Sunday, May 26, 2019

Salkantay Trek Day 2: The Pass!

I woke up Tuesday feeling really good! Our guides woke us at 5am with coca tea (which I didn't really drink the first two days because I didn't really know it it was ok for the baby). After an amazing breakfast which featured banana stuffed pancakes I was much less scared of the amount of hiking/elevation in store for the day. Lexi opted to take a horse because the altitude was still really affecting her, but fortunately this was the last day where it was really bad.
Left: Our banana stuffed pancake breakfast with a side of bananas!
Below: The view of Salkantay glacier from the start of our hike on day 2. 


The day's hike started right out the door with ascent. We climbed a gradual fire road which turned into single track as it steepened. Our group seemed to all feel much better than the day before, and with a few quick stops to snack and regroup we soon made it to the halfway point which we all felt came too easily. We sopped to sit for a min and eat snacks (Bananas and Creme Bonk Breakers for the win!). The rest stop was at about 14,00 ft and there was a little house owned by a woman selling Gatorade, water and charging for the use of her bathroom. The best part was that she had a baby strapped to her back in the cutest way, little eyes peering out over the Manta, leaving me convinced that doing this hike pregnant was no big deal. That women was up here the whole time she was carrying her child and most likely didn't go to a hospital to give birth!


Above Right: Eating all the snacks at our stop even though I was still full from breakfast. Like I said before, the theme of the trip was eat, hike, eat, even if you aren't hungry yet. 

Below: Badass lady with baby selling snacks to hikers. 

 Post snacks we had two options: the longer, less steep route, called the seven snakes, or the shorter more savage, straight up route. Our group opted for the shortcut because the heavy donkey traffic on the traditional route looked obnoxious (the trail was pretty narrow so we would have to stop every couple minutes to let a train of donkeys past). Then Juan Carlos choose to make the steep route steeper by short cutting all the switchbacks! Somehow it wasn’t hard to keep up with our crazy fit guide though (he must have the best lungs and heart of anyone I’ve met, doing the trek over and over, often with no days off in between), and what I had feared would be a crazy hard if not impossible hike to the summit was over in the blink of an eye! Our whole group made it to the top an hour earlier than expected!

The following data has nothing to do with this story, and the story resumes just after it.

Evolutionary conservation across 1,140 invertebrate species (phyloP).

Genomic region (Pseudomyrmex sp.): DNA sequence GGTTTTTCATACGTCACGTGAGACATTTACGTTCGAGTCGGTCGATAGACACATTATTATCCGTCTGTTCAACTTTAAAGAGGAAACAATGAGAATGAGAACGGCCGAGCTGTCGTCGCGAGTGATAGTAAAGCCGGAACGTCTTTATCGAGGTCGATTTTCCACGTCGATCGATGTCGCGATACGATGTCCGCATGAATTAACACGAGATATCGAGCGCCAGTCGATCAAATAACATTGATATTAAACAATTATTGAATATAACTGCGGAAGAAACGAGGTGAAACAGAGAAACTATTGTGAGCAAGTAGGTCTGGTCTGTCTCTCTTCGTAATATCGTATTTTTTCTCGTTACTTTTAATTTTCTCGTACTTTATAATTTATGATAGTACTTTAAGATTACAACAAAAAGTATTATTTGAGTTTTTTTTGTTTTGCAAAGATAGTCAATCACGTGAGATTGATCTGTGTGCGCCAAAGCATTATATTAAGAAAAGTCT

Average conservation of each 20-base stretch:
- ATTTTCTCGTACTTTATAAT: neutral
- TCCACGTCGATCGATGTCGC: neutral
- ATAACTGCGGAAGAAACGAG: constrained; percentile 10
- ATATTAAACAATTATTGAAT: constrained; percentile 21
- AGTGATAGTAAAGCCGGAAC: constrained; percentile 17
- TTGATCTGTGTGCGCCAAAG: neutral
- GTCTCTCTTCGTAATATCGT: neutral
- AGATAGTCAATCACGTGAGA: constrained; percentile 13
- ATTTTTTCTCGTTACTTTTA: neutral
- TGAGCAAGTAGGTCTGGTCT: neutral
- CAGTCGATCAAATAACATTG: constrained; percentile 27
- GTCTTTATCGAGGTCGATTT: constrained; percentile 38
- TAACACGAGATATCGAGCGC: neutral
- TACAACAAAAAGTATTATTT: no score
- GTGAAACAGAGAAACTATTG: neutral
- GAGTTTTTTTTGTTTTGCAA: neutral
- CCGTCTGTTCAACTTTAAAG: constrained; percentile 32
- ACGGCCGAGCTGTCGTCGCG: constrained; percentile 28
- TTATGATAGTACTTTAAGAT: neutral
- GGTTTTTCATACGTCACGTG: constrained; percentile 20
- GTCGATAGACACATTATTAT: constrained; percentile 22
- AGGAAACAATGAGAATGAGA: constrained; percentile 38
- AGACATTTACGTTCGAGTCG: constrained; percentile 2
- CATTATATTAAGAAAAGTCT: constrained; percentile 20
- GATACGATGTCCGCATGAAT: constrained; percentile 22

The best part was that Lexi arrived on horseback within minutes of us, so we all enjoyed coca tea and delicious ham and cheese sandos thanks to our kind Sherpas (who hauled the big thermos to the pass) took a bunch of pictures and listened to some more massive avalanches we couldn’t see because of the clouds. Somehow I have no pictures of the 'scene' at the pass, lots of people from all over the world, stoked to be standing around in the clouds after accomplishing what is probably one of the hardest physical feats of their lives, pretty cool :)


After another history lesson about Pachamama and the tourism industry and it’s impact on the landscape, we headed down off the pass towards lunch. The downhill was really fun (would have been amazing on bike), and lasted FOREVER. We walked and walked and walked and eventually got to an outpost with 1 sole bathrooms, to find out we were still 20-30 min away from our lunch spot. The hiking was nice though, time flew chatting with the Aussies about school, and the education system in both the US and Australia/how parenting has changed recently. I really enjoyed the company of our tour group, an unexpected favorite aspect of the whole experience that more than made up for the thick clouds that blocked out 90% of the scenery. What I could see was green and lush, fields of grass strewn with rocks covered in moss and red lichen. It was pretty magical.
Above left: the foggy view we enjoyed the whole way down. Above right: an example of what every rock looked like, bright red with some kind of lichen. 

Lunch on day 2 was one of my favorite meals of the trip because it included ‘condor wings’, chicken legs fried in corn meal. Right as we were arriving at lunch rain started to fall, and within minutes of us entering the lunch tent the rain started coming down heavily. Somehow we lucked out and the rain let up right around the time we finished eating and needed to head back out on the trail.







The reminder of the hike consisted of hours upon hours of downhill fire road, down out of the mountains into the jungle. The scenery changed a great deal, and so did the plants (I saw my first air plant in the wild!), flowers and sounds of birds and the rushing of the river to our right. Lexi and I talked and hiked and slid down the road and JUST as my feet felt they didn’t want to be in hiking boots anymore we arrived at the little town where our camp was located.



Above: Me and then Lexi on the very muddy/slick road, me with the jungle in the background, Lex with Salkantay in the background
Right: The first Bromeliad I've seen in nature






Once again we sat through happy hour of popcorn and tea and stayed straight through to dinner. Another 5 am wake up on day 3 had us in bed as soon as the nightly debrief was over and I slept like a rock after a long day that went way better than anticipated. 
































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